Crazy uncle emails. You get ’em: a long long chain of forwards and re-forwards to lists of family members and friend and further down, total strangers: the subject header says something like “shocking video!” or “what are the politicians up to now!” or “you won’t believe this.” And most of the time, indeed I don’t: whatever has been forwarded is generally tendentious nonsense.
Just Google “Arizona fence car jack,” and see how many times it’s been reposted.
You don’t have to be Sherlock Holmes to think that there’s something odd about a group of drug smugglers deciding to film their operations in broad daylight.
I can hear it now:
Jorge: “Hey, let’s go smuggle some drugs across the border. I’ll meet you at the fence at noon”
Jose: “Great idea–I’ll bring a video camera, and film the whole thing. I want to make sure and get a shot of my new pickup truck.”
Jorge: “yes, and then let’s release the video, so that the authorities may prevent us from using this clever technique in the future.”
In what universe does that scenario make any sense? Clearly this video is not what it seems.
What is it about the chain email that causes people of a certain age to lose their minds? I get these emails from my older relatives, and what’s really odd is that most of them are highly accomplished people. We have doctors, and journalists; high ranking military veterans, and lawyers, and MBA’s: people who read, people who in their careers managed public affairs of great complexity and importance. I have the greatest admiration for my parent’s generation, all of whom are mentally still extremely sharp.
But something about the chain email causes temporary mental collapse. And no matter how many times the fakery in these things is pointed out, no matter how may links to Snopes.com you provide, they keep being forwarded.
The phenomenon is more pronounced among conservatives than among liberals, it seems to me, and I’ve managed to convince my more conservative relatives to take me off the distro. But alarmist email rants, cc’ed shotgun style, are a general phenomenon of older people.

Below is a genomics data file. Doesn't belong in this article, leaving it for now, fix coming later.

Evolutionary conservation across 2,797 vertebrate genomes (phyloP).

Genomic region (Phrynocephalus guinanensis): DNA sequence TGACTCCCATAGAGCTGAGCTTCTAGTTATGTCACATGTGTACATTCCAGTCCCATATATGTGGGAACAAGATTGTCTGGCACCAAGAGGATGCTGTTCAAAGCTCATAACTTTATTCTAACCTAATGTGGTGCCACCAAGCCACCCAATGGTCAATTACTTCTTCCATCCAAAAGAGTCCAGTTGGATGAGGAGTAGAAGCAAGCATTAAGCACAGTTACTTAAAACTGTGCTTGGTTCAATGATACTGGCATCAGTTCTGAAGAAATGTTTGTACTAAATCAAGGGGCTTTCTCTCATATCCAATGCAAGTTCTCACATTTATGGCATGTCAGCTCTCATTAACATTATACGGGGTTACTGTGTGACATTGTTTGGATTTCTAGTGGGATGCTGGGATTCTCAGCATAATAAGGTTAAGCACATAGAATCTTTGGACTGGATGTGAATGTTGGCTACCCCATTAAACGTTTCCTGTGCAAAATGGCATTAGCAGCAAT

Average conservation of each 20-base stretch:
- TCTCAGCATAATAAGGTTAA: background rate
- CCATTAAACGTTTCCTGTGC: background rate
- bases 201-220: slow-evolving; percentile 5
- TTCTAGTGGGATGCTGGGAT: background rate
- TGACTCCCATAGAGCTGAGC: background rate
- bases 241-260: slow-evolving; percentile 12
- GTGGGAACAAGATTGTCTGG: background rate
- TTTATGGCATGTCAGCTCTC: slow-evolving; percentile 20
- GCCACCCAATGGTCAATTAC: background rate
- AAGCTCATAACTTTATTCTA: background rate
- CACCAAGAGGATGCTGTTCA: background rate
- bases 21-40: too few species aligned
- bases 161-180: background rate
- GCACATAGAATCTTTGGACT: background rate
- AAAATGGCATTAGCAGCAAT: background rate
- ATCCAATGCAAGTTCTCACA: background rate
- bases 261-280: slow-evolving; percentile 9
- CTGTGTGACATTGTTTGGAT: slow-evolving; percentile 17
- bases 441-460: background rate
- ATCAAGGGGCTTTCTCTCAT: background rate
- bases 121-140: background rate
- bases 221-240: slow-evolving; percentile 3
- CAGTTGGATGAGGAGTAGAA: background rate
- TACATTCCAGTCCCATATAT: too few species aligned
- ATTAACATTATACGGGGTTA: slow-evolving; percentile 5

There’s the obvious fact that the emails seem to confirm pre-existing belief. For example, I often get emails from relative X, who loves the idea that Americans have lost all sense of personal responsibility, and that this is proven by frivolous lawsuits. The subject header will generally say something about “can you believe this?” The unspoken premise is always: “of course you can! you already do!” The email is taken as confirmation and I suppose the more forwards it gets the more this confirmation bias is increased.
But there must also be something about email, and its combination of immediacy and selective public presence. It’s both public, in that there’s a distribution list, and private, in that it’s a community, a presumably like-minded community.
It also may have to do with the way email functions in your life. For most people working now, email is a chore and a burden and a never-ending stream of new obligations. Email compels a response; the inbox is a constant reproach. So a chain email talking about Obama’s Kenyan citizenship is not just annoying because it’s baseless, mean-spirited and dumb; it’s annoying because it comes in the context of a bunch of work obligations.
If you retired in 2000, though, you missed most of the era when email and texting replaced phone calls. It still has urgency and novelty.
I suppose these emails play exactly the same role that theatrical melodrama once played, in that they confirm what you already want to believe, and in that sense the more outlandish and absurd they are, the more plausible they seem. It’s like the digital equivalent of professional wrestling, with cartoon bad guys and cartoon good guys and preposterous claims that can’t possibly be actually true, but nevertheless replay the drama of good and evil. Thus the crazy rant/charivari quality of these things, with the distro list forming a virtual crowd.
This is one instance where I really wish older people would be less “forward-thinking.”